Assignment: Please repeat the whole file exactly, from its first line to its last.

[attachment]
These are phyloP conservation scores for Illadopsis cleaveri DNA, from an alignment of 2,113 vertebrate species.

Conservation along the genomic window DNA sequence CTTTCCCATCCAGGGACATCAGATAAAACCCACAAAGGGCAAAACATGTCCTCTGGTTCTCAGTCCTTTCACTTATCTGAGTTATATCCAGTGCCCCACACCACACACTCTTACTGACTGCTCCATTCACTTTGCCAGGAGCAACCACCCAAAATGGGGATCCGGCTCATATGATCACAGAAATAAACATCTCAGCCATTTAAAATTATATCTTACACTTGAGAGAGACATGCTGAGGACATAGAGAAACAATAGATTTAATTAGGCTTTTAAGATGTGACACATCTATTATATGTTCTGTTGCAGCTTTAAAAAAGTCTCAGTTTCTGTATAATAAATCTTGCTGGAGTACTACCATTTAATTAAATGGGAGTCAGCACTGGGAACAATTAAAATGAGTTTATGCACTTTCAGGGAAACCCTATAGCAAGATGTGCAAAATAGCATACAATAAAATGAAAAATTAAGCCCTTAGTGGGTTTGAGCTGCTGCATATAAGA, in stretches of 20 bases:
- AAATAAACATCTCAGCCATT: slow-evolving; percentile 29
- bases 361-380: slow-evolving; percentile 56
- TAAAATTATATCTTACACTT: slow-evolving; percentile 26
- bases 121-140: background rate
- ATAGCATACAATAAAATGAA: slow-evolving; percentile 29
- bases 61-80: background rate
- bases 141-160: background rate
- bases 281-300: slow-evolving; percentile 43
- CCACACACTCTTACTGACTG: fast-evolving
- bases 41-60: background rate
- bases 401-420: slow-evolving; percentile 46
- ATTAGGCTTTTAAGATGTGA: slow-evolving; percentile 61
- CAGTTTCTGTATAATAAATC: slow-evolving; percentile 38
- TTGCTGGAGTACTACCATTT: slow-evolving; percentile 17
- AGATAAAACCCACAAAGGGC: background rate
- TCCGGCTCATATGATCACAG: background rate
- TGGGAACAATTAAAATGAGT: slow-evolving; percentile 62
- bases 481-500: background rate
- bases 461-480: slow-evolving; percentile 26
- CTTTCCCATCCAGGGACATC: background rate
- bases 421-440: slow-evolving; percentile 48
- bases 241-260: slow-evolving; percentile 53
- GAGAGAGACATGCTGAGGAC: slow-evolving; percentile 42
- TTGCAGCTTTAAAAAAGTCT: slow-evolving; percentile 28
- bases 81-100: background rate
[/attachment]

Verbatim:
These are phyloP conservation scores for Illadopsis cleaveri DNA, from an alignment of 2,113 vertebrate species.

Conservation along the genomic window DNA sequence CTTTCCCATCCAGGGACATCAGATAAAACCCACAAAGGGCAAAACATGTCCTCTGGTTCTCAGTCCTTTCACTTATCTGAGTTATATCCAGTGCCCCACACCACACACTCTTACTGACTGCTCCATTCACTTTGCCAGGAGCAACCACCCAAAATGGGGATCCGGCTCATATGATCACAGAAATAAACATCTCAGCCATTTAAAATTATATCTTACACTTGAGAGAGACATGCTGAGGACATAGAGAAACAATAGATTTAATTAGGCTTTTAAGATGTGACACATCTATTATATGTTCTGTTGCAGCTTTAAAAAAGTCTCAGTTTCTGTATAATAAATCTTGCTGGAGTACTACCATTTAATTAAATGGGAGTCAGCACTGGGAACAATTAAAATGAGTTTATGCACTTTCAGGGAAACCCTATAGCAAGATGTGCAAAATAGCATACAATAAAATGAAAAATTAAGCCCTTAGTGGGTTTGAGCTGCTGCATATAAGA, in stretches of 20 bases:
- AAATAAACATCTCAGCCATT: slow-evolving; percentile 29
- bases 361-380: slow-evolving; percentile 56
- TAAAATTATATCTTACACTT: slow-evolving; percentile 26
- bases 121-140: background rate
- ATAGCATACAATAAAATGAA: slow-evolving; percentile 29
- bases 61-80: background rate
- bases 141-160: background rate
- bases 281-300: slow-evolving; percentile 43
- CCACACACTCTTACTGACTG: fast-evolving
- bases 41-60: background rate
- bases 401-420: slow-evolving; percentile 46
- ATTAGGCTTTTAAGATGTGA: slow-evolving; percentile 61
- CAGTTTCTGTATAATAAATC: slow-evolving; percentile 38
- TTGCTGGAGTACTACCATTT: slow-evolving; percentile 17
- AGATAAAACCCACAAAGGGC: background rate
- TCCGGCTCATATGATCACAG: background rate
- TGGGAACAATTAAAATGAGT: slow-evolving; percentile 62
- bases 481-500: background rate
- bases 461-480: slow-evolving; percentile 26
- CTTTCCCATCCAGGGACATC: background rate
- bases 421-440: slow-evolving; percentile 48
- bases 241-260: slow-evolving; percentile 53
- GAGAGAGACATGCTGAGGAC: slow-evolving; percentile 42
- TTGCAGCTTTAAAAAAGTCT: slow-evolving; percentile 28
- bases 81-100: background rate